Archika Khurana, IST
Raksha Bandhan Story: Responsibility for the four sisters’ marriage rests on the shoulders of Lala Kedarnath, the eldest and only brother. What follows are his relentless efforts to ensure his sisters settled down in marriage before marrying Sapna, his childhood sweetheart. Will he be able to keep his promises, or does fate have other plans for him?
Raksha Bandhan Review: The film takes off quickly in the locales of Chandni Chowk, where Lala Kedarnath (Akshay Kumar) owns a pushtaini gol gappa (panipuri) shop. He is popular, especially among the pregnant women who believe that after gulping down gol gappas from his shop, they will possibly give birth to a baby boy. Even in his personal life, he is surrounded by a gang of four sisters- sensible and responsible Gayatri (Sadia Khateeb), chubby Durga (Deepika Khanna), dusky Laxmi (Smrithi Srikanth), and tomboyish Saraswati (Sahejmeen Kaur) – and, of course, his girlfriend, Sapna (Bhumi Pednekar). Lala made a promise to his mother on her deathbed that he would tie the knot only after he has fulfilled his responsibility of marrying his sisters into suitable homes. Despite his best efforts and careful screening of all available men, he is unable to e time, Lala’s devotion to his sisters impedes his romantic life with Sapna.
After Atrangi Re!, director Aanand L Rai most popular gay hookup apps and writer Himanshu Sharma collaborate again. Kanika Dhillon has co-written this familial tale that is overly simple and relatable. The first half is a breeze, thanks to Lala’s sisters’ teasing and bonding, but the second half is more emotionally-charged, turning it into a social commentary. As a result, the narrative gets repetitive and a tad tedious in the latter part, making you wonder where it is all headed. The writing could have been stronger, crisper and more effective.
Though the songs (by Himesh Reshammiya) are easily forgettable, it doesn’t interrupt the narrative. As with most of his stories, Rai makes up for it with a moving ending and some unpredictable touches. He also invests in his characters and gives each one scope to shine. The problem here is, that the plot appears too cluttered and at times is filled with contrivances that don’t blend well with the story. They have attempted to use humour through the narrative, but it’s often misplaced.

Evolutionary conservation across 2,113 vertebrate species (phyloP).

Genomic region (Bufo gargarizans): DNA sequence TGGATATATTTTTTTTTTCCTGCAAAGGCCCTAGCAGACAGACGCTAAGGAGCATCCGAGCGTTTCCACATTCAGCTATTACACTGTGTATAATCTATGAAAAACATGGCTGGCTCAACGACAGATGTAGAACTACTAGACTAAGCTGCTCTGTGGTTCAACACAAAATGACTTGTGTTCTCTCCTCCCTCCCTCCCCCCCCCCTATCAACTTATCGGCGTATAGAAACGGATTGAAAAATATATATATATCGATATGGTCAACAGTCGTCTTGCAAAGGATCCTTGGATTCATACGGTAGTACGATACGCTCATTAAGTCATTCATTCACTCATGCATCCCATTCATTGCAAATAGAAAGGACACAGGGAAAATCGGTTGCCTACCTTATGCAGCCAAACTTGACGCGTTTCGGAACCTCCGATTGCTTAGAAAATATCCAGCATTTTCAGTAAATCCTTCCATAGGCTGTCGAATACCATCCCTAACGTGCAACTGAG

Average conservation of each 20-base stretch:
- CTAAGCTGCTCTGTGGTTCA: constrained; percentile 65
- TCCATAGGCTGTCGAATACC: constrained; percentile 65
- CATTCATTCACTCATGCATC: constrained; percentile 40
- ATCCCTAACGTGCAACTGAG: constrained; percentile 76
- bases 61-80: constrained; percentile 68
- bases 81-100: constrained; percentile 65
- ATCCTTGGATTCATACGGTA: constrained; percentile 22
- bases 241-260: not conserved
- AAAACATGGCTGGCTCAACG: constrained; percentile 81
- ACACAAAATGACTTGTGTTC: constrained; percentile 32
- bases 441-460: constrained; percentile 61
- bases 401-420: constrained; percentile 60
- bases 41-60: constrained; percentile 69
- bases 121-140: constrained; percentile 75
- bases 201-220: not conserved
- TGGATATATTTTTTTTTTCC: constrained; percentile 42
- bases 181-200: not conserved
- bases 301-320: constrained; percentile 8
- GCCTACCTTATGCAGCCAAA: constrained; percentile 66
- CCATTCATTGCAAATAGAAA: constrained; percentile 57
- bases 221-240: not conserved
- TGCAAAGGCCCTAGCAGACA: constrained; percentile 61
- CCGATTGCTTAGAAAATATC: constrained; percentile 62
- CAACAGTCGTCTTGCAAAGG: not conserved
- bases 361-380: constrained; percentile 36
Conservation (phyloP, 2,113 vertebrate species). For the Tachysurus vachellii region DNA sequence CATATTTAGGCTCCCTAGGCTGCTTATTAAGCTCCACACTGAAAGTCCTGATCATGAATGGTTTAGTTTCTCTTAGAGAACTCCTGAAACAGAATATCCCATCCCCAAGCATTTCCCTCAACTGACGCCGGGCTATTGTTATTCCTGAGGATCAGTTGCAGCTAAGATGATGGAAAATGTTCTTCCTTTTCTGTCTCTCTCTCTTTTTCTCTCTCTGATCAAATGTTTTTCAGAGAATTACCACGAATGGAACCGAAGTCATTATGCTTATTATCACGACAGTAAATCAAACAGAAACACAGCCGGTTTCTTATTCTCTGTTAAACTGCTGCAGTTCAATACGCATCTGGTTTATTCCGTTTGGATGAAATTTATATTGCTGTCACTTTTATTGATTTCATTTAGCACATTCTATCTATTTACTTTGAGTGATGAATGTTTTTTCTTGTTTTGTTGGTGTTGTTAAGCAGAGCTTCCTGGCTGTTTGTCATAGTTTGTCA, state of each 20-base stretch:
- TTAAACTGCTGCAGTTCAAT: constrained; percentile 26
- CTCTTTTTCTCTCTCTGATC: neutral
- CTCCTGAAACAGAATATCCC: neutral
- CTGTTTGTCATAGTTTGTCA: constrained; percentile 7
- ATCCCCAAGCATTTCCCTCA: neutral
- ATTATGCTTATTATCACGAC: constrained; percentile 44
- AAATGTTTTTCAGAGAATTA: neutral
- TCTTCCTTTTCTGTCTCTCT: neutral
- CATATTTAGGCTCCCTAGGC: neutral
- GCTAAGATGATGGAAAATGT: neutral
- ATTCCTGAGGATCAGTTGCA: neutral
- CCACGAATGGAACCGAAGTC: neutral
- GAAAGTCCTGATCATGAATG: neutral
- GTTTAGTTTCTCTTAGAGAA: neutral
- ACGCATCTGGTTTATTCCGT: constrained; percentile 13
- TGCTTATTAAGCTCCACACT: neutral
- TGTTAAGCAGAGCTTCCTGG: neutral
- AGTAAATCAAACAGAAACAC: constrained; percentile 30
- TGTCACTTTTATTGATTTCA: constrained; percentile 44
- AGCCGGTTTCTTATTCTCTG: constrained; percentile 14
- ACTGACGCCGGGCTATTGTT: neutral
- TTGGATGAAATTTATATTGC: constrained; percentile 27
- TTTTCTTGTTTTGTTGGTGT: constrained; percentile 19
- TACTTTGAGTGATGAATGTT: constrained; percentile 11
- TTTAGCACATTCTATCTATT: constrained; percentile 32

Akshay has effectively conveyed his character Lala’s many emotions at different points in the film. Whether he is playing the helpless brother or committed lover, the actor is in form throughout. Bhumi Pednekar as Sapna performs with conviction. But her on-screen chemistry with Akshay Kumar in their previous outing together was better.
The four sisters-debutants Sahejmeen Kaur and Smrithi Srikanth as well as Deepika Khanna, Sadia Khateeb-lend great support and steadily bring a good dose of comedy. Seema Pahwa is effective in her limited role as a matchmaker.
Trailer : Raksha Bandhan
‘Raksha Bandhan’ reflects the stories of people from small-town India, and in that effort, it does entertain especially in the first half. However, the story about bandhan between siblings soon turns into a social commentary about dowry, which takes up a lot of screentime of this 110-minute movie. This highly emotional drama doesn’t fail to touch you, but it had the potential to be a far more entertaining watch.
The four girls, despite not sharing facial similarities like siblings mostly do, manage to convey the chemistry of close-knit sisters. Bhumi Pednekar’s role, as said earlier, isn’t as fleshed out as one would have wished for. She has her moment in the sun during her confrontational scene with Akshay and carries it off like the seasoned actor she is. The film rests squarely on Akshay Kumar’s able shoulders. He gives off the perfect elder brother vibes, despite the age difference he shares with his screen sisters, from the first and the last frame. And handles all the heavy-duty emotional scenes well too. Full marks to him for sincerity and commitment.